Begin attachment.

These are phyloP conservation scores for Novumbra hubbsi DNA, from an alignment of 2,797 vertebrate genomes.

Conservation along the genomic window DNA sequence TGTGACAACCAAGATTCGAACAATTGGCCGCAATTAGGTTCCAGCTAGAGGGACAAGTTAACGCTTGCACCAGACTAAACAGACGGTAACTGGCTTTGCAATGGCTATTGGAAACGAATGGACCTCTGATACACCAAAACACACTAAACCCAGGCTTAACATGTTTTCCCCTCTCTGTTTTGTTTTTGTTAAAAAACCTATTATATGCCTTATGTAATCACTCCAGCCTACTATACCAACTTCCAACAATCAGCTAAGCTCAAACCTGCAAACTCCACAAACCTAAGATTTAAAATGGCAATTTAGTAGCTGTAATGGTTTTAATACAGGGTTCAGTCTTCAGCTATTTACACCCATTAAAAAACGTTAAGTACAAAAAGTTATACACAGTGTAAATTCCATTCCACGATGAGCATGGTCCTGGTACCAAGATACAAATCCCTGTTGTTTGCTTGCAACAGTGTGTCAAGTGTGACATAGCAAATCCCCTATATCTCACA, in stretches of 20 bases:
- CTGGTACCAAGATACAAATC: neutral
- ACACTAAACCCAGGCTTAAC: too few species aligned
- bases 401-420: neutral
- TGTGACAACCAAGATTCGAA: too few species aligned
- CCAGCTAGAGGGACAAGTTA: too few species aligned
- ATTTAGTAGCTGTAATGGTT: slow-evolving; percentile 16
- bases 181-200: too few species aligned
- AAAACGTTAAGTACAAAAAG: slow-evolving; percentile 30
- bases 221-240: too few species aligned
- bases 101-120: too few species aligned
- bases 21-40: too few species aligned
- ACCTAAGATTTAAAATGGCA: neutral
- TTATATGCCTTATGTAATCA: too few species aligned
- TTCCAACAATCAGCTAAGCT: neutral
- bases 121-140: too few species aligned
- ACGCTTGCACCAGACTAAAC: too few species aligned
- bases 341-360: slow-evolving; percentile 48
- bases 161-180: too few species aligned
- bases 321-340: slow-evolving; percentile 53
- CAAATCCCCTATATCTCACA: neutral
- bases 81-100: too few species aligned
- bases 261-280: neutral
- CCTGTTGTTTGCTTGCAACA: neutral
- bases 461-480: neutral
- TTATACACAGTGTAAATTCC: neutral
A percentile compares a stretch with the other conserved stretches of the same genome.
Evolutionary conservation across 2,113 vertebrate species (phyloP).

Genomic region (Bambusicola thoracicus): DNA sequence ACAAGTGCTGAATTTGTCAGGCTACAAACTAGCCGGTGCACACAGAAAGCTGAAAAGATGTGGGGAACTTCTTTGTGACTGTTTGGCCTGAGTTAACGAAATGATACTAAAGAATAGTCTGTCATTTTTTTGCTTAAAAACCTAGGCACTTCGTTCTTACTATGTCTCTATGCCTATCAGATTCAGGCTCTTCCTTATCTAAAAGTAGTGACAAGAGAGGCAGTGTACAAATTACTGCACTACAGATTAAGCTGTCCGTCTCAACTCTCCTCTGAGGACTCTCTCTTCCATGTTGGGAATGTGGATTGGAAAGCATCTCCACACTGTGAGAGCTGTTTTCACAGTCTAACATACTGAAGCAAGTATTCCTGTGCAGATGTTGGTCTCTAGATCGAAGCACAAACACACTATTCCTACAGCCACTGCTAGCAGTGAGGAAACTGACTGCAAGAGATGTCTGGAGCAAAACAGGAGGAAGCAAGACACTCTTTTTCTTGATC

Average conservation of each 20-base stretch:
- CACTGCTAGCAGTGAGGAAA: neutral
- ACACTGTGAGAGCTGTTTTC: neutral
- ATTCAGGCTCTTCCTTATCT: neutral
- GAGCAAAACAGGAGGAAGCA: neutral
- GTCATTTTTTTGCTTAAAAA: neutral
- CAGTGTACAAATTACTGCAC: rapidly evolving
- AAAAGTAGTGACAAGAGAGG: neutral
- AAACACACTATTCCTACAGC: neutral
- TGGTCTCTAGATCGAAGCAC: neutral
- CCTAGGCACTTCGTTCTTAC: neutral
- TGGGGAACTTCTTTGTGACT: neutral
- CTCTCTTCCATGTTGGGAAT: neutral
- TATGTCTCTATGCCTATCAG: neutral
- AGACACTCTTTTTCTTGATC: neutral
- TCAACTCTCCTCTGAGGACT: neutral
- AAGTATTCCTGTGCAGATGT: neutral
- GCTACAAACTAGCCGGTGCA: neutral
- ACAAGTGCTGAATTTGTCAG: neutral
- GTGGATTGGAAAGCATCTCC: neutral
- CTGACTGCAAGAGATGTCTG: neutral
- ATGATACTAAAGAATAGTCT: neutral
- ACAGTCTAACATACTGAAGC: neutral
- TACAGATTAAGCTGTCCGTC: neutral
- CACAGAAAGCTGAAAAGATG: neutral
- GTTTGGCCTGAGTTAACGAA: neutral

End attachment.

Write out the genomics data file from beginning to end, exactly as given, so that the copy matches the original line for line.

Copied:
These are phyloP conservation scores for Novumbra hubbsi DNA, from an alignment of 2,797 vertebrate genomes.

Conservation along the genomic window DNA sequence TGTGACAACCAAGATTCGAACAATTGGCCGCAATTAGGTTCCAGCTAGAGGGACAAGTTAACGCTTGCACCAGACTAAACAGACGGTAACTGGCTTTGCAATGGCTATTGGAAACGAATGGACCTCTGATACACCAAAACACACTAAACCCAGGCTTAACATGTTTTCCCCTCTCTGTTTTGTTTTTGTTAAAAAACCTATTATATGCCTTATGTAATCACTCCAGCCTACTATACCAACTTCCAACAATCAGCTAAGCTCAAACCTGCAAACTCCACAAACCTAAGATTTAAAATGGCAATTTAGTAGCTGTAATGGTTTTAATACAGGGTTCAGTCTTCAGCTATTTACACCCATTAAAAAACGTTAAGTACAAAAAGTTATACACAGTGTAAATTCCATTCCACGATGAGCATGGTCCTGGTACCAAGATACAAATCCCTGTTGTTTGCTTGCAACAGTGTGTCAAGTGTGACATAGCAAATCCCCTATATCTCACA, in stretches of 20 bases:
- CTGGTACCAAGATACAAATC: neutral
- ACACTAAACCCAGGCTTAAC: too few species aligned
- bases 401-420: neutral
- TGTGACAACCAAGATTCGAA: too few species aligned
- CCAGCTAGAGGGACAAGTTA: too few species aligned
- ATTTAGTAGCTGTAATGGTT: slow-evolving; percentile 16
- bases 181-200: too few species aligned
- AAAACGTTAAGTACAAAAAG: slow-evolving; percentile 30
- bases 221-240: too few species aligned
- bases 101-120: too few species aligned
- bases 21-40: too few species aligned
- ACCTAAGATTTAAAATGGCA: neutral
- TTATATGCCTTATGTAATCA: too few species aligned
- TTCCAACAATCAGCTAAGCT: neutral
- bases 121-140: too few species aligned
- ACGCTTGCACCAGACTAAAC: too few species aligned
- bases 341-360: slow-evolving; percentile 48
- bases 161-180: too few species aligned
- bases 321-340: slow-evolving; percentile 53
- CAAATCCCCTATATCTCACA: neutral
- bases 81-100: too few species aligned
- bases 261-280: neutral
- CCTGTTGTTTGCTTGCAACA: neutral
- bases 461-480: neutral
- TTATACACAGTGTAAATTCC: neutral
A percentile compares a stretch with the other conserved stretches of the same genome.
Evolutionary conservation across 2,113 vertebrate species (phyloP).

Genomic region (Bambusicola thoracicus): DNA sequence ACAAGTGCTGAATTTGTCAGGCTACAAACTAGCCGGTGCACACAGAAAGCTGAAAAGATGTGGGGAACTTCTTTGTGACTGTTTGGCCTGAGTTAACGAAATGATACTAAAGAATAGTCTGTCATTTTTTTGCTTAAAAACCTAGGCACTTCGTTCTTACTATGTCTCTATGCCTATCAGATTCAGGCTCTTCCTTATCTAAAAGTAGTGACAAGAGAGGCAGTGTACAAATTACTGCACTACAGATTAAGCTGTCCGTCTCAACTCTCCTCTGAGGACTCTCTCTTCCATGTTGGGAATGTGGATTGGAAAGCATCTCCACACTGTGAGAGCTGTTTTCACAGTCTAACATACTGAAGCAAGTATTCCTGTGCAGATGTTGGTCTCTAGATCGAAGCACAAACACACTATTCCTACAGCCACTGCTAGCAGTGAGGAAACTGACTGCAAGAGATGTCTGGAGCAAAACAGGAGGAAGCAAGACACTCTTTTTCTTGATC

Average conservation of each 20-base stretch:
- CACTGCTAGCAGTGAGGAAA: neutral
- ACACTGTGAGAGCTGTTTTC: neutral
- ATTCAGGCTCTTCCTTATCT: neutral
- GAGCAAAACAGGAGGAAGCA: neutral
- GTCATTTTTTTGCTTAAAAA: neutral
- CAGTGTACAAATTACTGCAC: rapidly evolving
- AAAAGTAGTGACAAGAGAGG: neutral
- AAACACACTATTCCTACAGC: neutral
- TGGTCTCTAGATCGAAGCAC: neutral
- CCTAGGCACTTCGTTCTTAC: neutral
- TGGGGAACTTCTTTGTGACT: neutral
- CTCTCTTCCATGTTGGGAAT: neutral
- TATGTCTCTATGCCTATCAG: neutral
- AGACACTCTTTTTCTTGATC: neutral
- TCAACTCTCCTCTGAGGACT: neutral
- AAGTATTCCTGTGCAGATGT: neutral
- GCTACAAACTAGCCGGTGCA: neutral
- ACAAGTGCTGAATTTGTCAG: neutral
- GTGGATTGGAAAGCATCTCC: neutral
- CTGACTGCAAGAGATGTCTG: neutral
- ATGATACTAAAGAATAGTCT: neutral
- ACAGTCTAACATACTGAAGC: neutral
- TACAGATTAAGCTGTCCGTC: neutral
- CACAGAAAGCTGAAAAGATG: neutral
- GTTTGGCCTGAGTTAACGAA: neutral